PA's Colm Reilly, head of economic development and managing director of UKTI's investment services is featured in an article, published in Management Today, about how entrepreneurs are transforming the Lebanese economy and how the UK is helping them.
The article, written by the editor of Management Today, Matthew Gwyther, outlines the work of UK Trade and Investment (UKTI) in Lebanon to support economic development as well as cultivate export opportunities for the UK.
Matthew highlights the particular role of PA’s Colm Reilly in running the UKTI’s programme in Lebanon, saying: “When sceptics moan about HMG's money being spent on consultants, they should be introduced to Reilly and his works. He is the most acceptable of the faces of government outsourcing. Reilly has set up the UK Lebanon Tech Hub in Beirut, a sort of digital get-together venue for young businesses.” This is a not-for-profit initiative initiated by the Central Bank of Lebanon, endorsed by the UK Government and run by PA which provides UK expertise to support local entrepreneurship and SMEs.
Matthew goes on to explain how Colm has brought together an energetic team of “fizzy and talented youngsters he picked up from the UK embassy,” and the impact they are making. This is endorsed by the UK’s ambassador, Tom Fletcher, who is quoted as saying, “Lebanon itself is not a big export market, though we do a lot of business here. The key is Lebanon's networks - immensely powerful in a century that is all about networks. So Lebanon is the perfect hub for businesses seeking a foothold in West Africa, or South America. And the kind of collaboration we're aiming for is more instability-proof than most - it only needs an internet connection, ingenuity and vision.”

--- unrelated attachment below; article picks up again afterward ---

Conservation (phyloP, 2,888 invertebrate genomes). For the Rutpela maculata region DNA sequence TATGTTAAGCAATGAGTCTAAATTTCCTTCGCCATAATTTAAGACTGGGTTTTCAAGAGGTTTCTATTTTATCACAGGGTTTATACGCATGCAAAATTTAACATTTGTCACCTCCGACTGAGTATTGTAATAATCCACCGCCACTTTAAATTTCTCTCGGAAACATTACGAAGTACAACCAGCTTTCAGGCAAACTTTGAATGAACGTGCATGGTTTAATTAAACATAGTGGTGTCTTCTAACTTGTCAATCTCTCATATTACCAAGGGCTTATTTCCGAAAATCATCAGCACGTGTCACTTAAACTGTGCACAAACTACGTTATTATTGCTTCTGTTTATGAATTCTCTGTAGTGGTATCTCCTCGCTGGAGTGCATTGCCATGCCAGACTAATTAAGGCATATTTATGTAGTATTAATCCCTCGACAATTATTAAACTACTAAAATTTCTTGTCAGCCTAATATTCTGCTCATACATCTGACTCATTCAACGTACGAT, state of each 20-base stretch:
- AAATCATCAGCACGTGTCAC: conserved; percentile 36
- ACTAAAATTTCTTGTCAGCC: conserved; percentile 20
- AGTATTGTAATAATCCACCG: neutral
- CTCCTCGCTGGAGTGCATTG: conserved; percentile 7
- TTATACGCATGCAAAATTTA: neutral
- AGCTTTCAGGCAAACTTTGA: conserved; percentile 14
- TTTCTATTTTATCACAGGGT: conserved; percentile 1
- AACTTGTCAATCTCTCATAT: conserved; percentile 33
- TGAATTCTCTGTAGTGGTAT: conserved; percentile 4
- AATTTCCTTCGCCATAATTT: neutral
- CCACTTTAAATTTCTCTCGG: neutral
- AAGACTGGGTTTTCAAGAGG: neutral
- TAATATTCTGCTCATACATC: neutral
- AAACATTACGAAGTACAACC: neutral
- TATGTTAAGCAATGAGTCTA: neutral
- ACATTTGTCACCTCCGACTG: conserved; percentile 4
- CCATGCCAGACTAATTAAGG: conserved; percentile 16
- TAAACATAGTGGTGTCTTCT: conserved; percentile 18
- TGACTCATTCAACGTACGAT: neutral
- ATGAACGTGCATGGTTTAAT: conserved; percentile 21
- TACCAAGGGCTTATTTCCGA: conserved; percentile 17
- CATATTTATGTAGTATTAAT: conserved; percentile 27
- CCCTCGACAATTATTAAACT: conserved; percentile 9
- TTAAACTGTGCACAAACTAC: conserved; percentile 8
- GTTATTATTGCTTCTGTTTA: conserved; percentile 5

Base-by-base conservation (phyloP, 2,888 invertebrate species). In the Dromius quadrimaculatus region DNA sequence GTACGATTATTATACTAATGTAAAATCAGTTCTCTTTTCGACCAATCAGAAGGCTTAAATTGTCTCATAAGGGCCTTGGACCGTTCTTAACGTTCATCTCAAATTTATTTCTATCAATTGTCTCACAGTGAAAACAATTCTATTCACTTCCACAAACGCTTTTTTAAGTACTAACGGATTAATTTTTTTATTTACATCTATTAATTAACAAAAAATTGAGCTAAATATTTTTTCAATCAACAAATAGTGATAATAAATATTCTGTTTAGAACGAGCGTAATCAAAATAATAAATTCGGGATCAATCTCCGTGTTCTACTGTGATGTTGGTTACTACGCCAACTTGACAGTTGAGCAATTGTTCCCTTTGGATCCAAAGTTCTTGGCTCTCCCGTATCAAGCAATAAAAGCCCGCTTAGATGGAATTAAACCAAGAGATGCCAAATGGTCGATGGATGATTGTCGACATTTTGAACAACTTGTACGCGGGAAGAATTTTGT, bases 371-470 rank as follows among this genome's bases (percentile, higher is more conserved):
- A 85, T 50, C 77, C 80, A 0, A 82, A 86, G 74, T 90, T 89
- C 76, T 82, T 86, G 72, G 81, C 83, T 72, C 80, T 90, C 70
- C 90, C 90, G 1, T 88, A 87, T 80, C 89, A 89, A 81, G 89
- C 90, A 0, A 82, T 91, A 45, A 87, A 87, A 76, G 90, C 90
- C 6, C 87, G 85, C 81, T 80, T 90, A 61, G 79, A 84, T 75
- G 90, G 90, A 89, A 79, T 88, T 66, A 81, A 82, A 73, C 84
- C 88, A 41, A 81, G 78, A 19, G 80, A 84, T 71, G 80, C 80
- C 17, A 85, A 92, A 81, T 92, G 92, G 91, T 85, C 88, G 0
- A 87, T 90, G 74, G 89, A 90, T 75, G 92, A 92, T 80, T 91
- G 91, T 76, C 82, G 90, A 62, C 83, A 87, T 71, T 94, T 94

UKTI’s success is then set in the wider context of the fragile political situation in Lebanon and the fact that traditionally Lebanese entrepreneurs have tended to leave to make their fortunes elsewhere. However, it finds evidence that this is now changing with the emergence of a group of ambitious young people who are focused on creating new start-ups and who have made Beirut their home.
The article then goes on to tell the individual stories of a number of these new entrepreneurs who are succeeding despite the challenges of political instability, poor infrastructure and an imbalanced financial sector, and who seem to be thriving on adversity.